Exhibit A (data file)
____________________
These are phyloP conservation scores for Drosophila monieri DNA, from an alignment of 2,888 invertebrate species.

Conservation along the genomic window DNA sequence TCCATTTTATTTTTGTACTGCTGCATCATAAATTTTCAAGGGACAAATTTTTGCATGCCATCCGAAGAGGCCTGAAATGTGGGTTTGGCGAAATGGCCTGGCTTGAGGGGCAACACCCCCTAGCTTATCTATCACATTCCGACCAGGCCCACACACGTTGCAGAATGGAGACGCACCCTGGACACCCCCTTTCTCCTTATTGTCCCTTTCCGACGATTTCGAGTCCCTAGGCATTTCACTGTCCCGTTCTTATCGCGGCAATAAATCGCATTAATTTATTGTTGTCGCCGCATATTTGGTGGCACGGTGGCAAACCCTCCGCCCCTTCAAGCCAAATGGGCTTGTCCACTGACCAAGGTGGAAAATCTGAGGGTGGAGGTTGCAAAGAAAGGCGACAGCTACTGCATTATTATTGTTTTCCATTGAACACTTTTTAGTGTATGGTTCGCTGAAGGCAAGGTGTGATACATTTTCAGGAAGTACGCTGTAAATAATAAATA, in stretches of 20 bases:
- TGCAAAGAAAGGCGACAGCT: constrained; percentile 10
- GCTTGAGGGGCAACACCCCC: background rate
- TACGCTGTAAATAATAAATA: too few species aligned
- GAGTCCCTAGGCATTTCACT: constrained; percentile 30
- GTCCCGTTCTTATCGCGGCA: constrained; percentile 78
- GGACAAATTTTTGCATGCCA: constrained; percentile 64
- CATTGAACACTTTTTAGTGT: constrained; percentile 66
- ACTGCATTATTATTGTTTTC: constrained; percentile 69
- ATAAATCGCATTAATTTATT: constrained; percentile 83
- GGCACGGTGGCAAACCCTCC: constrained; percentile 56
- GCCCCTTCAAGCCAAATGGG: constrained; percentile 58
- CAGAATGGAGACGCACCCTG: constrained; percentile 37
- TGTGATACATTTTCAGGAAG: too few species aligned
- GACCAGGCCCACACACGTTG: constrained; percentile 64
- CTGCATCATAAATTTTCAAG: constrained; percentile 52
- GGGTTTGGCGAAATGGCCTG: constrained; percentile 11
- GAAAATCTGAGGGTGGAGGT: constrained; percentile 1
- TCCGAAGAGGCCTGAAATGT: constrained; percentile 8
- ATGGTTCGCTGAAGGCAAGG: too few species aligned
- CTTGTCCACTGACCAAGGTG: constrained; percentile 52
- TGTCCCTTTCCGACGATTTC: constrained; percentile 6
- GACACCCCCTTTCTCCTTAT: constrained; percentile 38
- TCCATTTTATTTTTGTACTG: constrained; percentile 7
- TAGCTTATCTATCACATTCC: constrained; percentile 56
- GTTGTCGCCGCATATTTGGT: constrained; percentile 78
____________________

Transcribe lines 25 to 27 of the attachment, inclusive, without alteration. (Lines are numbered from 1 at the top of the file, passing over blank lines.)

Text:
- TCCATTTTATTTTTGTACTG: constrained; percentile 7
- TAGCTTATCTATCACATTCC: constrained; percentile 56
- GTTGTCGCCGCATATTTGGT: constrained; percentile 78